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So What’s the Cloud Anyway?

Though Cloud Computing has been all the hype the past year or so, many small business owners still aren't quite sure what it is or how it can help their business. Download Free Cloud Report.


Though the term Cloud Computing has been all the hype the past year or so, many small business owners still aren't quite sure what it is and how it can help their business.

Advancements in technology and the greater availability of broad band Internet connections are driving down the costs of computing power. With cloud computing, businesses can pay for “computing power” like a utility without having the exorbitant costs of installing, hosting and supporting it. So the easiest way to define cloud computing is: using the Internet to access applications for either personal or business use.

In fact, you are probably already experiencing the benefits of cloud computing in some way, but may not realize it. Below are a number of clouds computing applications, also called SaaS or “software as a service,” you might be using:

  • Gmail™, Hotmail™ or other free e-mail accounts
  • Facebook™ , Twitter™, LinkedIn™ or other social media sites
  • NetSuite™, Salesforce™, ZohoCRM™, Infusionsoft™ or other CRM tools
  • Constant Contact™, Exact Target™, MailChimp™ or other e-mail broadcasting services
  • Zoomerang™, SurveyMonkey™ and other survey tools
  • All things Google™ (search, AdWords, maps, etc.)

If you think about it, almost every single application you use today can be (or already is) “in the cloud” where you can access it and pay for it via your browser for a monthly fee or utility pricing. You don’t purchase and install software but instead access it via an Internet browser.

Keep in mind there is no “perfect” solution. All options – whether they are an in-house network or a cloud solution – has its pros and cons. And which option is best has to be determined on a case-by-case basis depending on your business, how it uses technology, its growth, number of employees, etc. (Warning: Do not let a cloud expert tell you there is only “one way” of doing something.)

Most of our clients end up with a hybrid solution where some of their applications are in the cloud and some are still hosted and maintained from an in-house server.

If you're a business owner and you woulkd like to get more information on cloud computing, you can download a free report at http://www.ciolanding.com/resources/free-cloud-report/  or you can sign up for an Executive Cloud Computing webinar at 11 a.m. June 27. To sign up, go to www.CIOLanding.com/CloudWebinarSignup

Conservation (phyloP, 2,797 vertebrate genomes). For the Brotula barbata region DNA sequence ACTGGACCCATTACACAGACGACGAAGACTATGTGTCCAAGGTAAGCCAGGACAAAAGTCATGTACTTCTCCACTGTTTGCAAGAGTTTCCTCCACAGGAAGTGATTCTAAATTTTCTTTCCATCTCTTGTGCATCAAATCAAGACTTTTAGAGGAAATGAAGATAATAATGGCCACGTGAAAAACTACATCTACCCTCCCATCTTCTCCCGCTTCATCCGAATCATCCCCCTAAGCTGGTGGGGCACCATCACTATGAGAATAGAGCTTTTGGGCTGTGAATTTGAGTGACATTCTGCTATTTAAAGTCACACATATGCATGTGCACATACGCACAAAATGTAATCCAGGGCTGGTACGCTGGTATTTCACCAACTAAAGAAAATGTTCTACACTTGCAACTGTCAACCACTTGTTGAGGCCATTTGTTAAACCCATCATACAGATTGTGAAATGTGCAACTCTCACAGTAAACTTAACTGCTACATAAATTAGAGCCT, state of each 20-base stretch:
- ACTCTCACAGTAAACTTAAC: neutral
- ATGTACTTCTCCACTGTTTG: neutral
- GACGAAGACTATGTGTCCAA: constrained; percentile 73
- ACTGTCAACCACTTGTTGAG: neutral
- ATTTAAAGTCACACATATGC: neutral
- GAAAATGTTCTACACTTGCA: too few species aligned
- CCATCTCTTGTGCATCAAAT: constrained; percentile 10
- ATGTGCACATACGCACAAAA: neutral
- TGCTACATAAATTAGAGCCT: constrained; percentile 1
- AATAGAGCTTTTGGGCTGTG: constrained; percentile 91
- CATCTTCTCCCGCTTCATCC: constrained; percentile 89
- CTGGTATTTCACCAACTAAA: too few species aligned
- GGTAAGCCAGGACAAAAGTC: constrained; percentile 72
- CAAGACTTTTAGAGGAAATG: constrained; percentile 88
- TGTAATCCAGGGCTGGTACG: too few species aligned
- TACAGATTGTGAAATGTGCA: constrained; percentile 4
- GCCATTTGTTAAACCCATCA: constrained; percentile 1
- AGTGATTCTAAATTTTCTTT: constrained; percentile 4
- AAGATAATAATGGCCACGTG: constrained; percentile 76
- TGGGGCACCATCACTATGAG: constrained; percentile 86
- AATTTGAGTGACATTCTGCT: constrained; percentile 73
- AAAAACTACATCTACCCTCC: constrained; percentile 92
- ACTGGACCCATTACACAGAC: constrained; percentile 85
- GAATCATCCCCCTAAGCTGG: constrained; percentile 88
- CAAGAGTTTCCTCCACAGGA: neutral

This post is contributed by a community member. The views expressed in this blog are those of the author and do not necessarily reflect those of Patch Media Corporation. Everyone is welcome to submit a post to Patch. If you'd like to post a blog, go here to get started.

Bob June 17, 2012 at 12:35 PM
The "cloud" is nothing more than the return of the 70s timesharing. It's still "using someone else's computers".
Juan Carlos and Sally Bosacoma June 18, 2012 at 01:09 AM
Bob, That's right. You use it without having to “own” it. More specifically, you don’t own the responsibility of having to install, update and maintain the infrastructure. Think of it similar to living in a condo where someone else takes care of the building maintenance, repairing the roof and mowing the lawn, but you still have the only key to your section of the building and use of all the facilities. This is particularly attractive for companies who are new or expanding, but don’t want the heavy outlay of cash for purchasing and supporting an expensive computer network.
Lennie Jarratt June 19, 2012 at 05:51 PM
You can build your own cloud as well. Amazon and Goole have done this. They then started selling it to the rest of the world because it is has much better economies of scale.. Small businesses really don't have the resources for DIY cloud. As a techie and small biz owner myself, the cloud is a great way to keep costs low and allow you to focus on your business instead of dealing with the server administration.
Steinar Andersen June 19, 2012 at 07:55 PM
The cloud allows the "small guy" to act as the "big guy" and starts leveling the playing field regarding infrastructure.
Juan Carlos and Sally Bosacoma June 20, 2012 at 02:58 AM
Although the concept of the cloud has been around for a while as Bob suggests, one of the aspects of today's cloud is that we have more bandwidth, and, options and more options. Therein lies the curse and the blessing. Because you have more options now you may need some guidance with decision making to sort through it all. It's also important to understand your Total Cost of Ownership or TCO to know whether you are saving or spending more in the cloud.


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